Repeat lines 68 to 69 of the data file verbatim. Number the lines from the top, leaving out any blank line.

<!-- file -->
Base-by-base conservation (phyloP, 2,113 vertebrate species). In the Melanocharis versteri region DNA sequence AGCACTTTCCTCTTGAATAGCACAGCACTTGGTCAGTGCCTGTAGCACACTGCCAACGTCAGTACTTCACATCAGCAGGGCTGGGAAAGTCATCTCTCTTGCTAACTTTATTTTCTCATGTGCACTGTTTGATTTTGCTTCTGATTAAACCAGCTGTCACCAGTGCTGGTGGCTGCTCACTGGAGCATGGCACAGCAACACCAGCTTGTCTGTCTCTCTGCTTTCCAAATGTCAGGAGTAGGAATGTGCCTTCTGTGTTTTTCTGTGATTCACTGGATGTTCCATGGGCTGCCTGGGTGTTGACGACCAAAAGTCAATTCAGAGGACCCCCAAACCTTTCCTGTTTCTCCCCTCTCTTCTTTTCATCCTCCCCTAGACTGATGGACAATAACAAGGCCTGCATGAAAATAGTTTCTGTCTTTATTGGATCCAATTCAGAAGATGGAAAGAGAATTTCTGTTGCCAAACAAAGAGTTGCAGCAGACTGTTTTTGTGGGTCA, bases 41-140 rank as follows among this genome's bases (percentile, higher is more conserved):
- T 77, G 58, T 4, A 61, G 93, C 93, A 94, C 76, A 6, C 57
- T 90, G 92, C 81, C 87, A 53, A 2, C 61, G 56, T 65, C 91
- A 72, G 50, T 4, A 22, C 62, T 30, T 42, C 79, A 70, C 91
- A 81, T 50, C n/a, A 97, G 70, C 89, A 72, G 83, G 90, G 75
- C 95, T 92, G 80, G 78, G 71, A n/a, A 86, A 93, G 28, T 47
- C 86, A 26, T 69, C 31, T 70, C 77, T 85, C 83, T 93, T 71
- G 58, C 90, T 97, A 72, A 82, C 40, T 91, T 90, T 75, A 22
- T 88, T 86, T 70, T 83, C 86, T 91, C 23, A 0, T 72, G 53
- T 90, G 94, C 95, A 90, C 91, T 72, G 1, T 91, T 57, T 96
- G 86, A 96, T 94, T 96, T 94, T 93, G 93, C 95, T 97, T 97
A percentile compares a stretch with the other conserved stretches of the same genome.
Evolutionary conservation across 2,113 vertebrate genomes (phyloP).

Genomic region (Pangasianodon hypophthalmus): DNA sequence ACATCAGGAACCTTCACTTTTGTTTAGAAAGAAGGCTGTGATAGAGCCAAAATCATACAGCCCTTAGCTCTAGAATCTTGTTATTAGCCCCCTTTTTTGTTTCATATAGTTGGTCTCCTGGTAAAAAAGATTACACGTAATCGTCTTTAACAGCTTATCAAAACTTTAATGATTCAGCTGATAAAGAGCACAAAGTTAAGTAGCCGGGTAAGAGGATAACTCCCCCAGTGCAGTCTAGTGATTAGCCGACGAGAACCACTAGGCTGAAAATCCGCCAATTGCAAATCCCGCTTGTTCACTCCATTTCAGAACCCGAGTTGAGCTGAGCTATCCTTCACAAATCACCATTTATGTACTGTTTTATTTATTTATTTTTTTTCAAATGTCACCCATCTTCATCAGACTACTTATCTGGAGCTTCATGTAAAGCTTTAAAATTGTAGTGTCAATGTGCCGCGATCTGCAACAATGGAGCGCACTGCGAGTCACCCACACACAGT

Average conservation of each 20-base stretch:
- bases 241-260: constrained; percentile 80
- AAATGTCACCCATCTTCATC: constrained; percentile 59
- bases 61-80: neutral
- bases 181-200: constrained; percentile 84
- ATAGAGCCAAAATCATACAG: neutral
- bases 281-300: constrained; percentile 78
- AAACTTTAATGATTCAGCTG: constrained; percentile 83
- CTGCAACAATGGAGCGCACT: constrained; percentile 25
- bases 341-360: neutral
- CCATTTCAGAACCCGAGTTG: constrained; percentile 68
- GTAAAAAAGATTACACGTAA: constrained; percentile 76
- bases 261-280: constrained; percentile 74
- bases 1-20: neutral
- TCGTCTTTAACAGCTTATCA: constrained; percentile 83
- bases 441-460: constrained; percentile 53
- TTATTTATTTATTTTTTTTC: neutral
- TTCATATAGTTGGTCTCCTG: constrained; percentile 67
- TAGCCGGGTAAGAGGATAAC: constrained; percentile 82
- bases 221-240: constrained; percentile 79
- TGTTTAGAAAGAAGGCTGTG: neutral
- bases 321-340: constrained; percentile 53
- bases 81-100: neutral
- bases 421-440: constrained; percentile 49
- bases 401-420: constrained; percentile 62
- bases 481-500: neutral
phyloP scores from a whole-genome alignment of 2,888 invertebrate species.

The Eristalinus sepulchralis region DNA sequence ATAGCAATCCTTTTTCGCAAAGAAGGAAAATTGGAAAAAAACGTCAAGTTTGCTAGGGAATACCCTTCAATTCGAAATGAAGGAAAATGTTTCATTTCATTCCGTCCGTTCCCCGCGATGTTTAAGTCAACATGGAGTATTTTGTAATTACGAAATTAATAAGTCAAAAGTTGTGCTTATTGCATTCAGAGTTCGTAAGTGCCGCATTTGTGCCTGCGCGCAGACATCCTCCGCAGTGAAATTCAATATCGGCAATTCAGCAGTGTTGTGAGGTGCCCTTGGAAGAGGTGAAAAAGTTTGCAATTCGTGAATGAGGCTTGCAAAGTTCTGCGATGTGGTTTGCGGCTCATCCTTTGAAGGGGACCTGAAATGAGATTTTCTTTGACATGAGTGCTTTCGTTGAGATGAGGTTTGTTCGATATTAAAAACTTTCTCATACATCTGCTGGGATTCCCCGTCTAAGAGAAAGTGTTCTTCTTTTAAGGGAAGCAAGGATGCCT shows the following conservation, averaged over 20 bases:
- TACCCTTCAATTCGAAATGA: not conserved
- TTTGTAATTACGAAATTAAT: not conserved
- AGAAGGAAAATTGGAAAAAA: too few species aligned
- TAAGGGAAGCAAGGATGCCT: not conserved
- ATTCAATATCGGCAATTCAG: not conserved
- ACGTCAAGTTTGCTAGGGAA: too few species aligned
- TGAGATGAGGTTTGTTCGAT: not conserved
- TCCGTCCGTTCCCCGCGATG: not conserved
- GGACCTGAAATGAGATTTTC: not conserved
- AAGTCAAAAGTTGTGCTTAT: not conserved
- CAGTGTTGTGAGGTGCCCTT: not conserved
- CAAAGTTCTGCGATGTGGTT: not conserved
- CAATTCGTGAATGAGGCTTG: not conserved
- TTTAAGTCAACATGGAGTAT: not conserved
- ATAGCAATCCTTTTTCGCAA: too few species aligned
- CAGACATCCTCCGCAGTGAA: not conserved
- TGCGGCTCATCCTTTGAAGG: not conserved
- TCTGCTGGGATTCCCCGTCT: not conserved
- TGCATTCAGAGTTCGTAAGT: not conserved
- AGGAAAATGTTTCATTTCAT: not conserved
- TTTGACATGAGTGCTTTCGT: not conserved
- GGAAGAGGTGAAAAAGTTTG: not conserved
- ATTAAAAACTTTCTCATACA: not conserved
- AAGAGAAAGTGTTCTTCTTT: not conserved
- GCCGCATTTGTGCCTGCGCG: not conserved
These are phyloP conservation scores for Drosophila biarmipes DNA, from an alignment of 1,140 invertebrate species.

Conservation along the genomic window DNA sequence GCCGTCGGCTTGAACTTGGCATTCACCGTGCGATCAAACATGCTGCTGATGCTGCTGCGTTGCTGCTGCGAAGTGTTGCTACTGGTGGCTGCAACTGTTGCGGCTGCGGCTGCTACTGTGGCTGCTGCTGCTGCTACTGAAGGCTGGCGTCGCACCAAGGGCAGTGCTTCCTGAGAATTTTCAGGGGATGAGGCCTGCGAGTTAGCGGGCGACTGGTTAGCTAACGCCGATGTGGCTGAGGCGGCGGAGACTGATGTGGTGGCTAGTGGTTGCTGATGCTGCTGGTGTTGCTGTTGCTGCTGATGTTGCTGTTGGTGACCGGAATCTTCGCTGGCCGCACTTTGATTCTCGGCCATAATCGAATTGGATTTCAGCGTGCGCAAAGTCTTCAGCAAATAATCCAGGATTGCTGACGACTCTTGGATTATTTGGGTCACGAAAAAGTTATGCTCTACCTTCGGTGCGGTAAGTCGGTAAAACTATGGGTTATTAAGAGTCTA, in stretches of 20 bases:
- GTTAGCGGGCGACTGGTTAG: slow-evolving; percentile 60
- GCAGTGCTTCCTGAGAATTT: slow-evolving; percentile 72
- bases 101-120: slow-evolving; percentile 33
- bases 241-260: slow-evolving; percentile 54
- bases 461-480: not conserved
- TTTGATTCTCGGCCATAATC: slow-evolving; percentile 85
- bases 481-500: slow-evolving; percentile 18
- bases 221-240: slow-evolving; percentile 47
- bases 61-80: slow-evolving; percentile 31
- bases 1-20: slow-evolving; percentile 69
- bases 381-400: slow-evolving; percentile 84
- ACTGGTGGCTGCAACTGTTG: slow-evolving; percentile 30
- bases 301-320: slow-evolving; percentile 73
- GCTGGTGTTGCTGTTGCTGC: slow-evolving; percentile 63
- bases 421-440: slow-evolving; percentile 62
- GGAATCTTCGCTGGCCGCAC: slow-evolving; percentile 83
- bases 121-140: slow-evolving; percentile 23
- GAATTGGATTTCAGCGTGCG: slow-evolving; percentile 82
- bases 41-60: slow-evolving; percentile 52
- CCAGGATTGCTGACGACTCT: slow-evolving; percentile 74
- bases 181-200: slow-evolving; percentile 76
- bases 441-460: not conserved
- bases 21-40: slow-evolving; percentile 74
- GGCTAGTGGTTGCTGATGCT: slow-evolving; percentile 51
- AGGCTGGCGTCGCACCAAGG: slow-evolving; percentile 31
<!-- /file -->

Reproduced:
These are phyloP conservation scores for Drosophila biarmipes DNA, from an alignment of 1,140 invertebrate species.

Conservation along the genomic window DNA sequence GCCGTCGGCTTGAACTTGGCATTCACCGTGCGATCAAACATGCTGCTGATGCTGCTGCGTTGCTGCTGCGAAGTGTTGCTACTGGTGGCTGCAACTGTTGCGGCTGCGGCTGCTACTGTGGCTGCTGCTGCTGCTACTGAAGGCTGGCGTCGCACCAAGGGCAGTGCTTCCTGAGAATTTTCAGGGGATGAGGCCTGCGAGTTAGCGGGCGACTGGTTAGCTAACGCCGATGTGGCTGAGGCGGCGGAGACTGATGTGGTGGCTAGTGGTTGCTGATGCTGCTGGTGTTGCTGTTGCTGCTGATGTTGCTGTTGGTGACCGGAATCTTCGCTGGCCGCACTTTGATTCTCGGCCATAATCGAATTGGATTTCAGCGTGCGCAAAGTCTTCAGCAAATAATCCAGGATTGCTGACGACTCTTGGATTATTTGGGTCACGAAAAAGTTATGCTCTACCTTCGGTGCGGTAAGTCGGTAAAACTATGGGTTATTAAGAGTCTA, in stretches of 20 bases: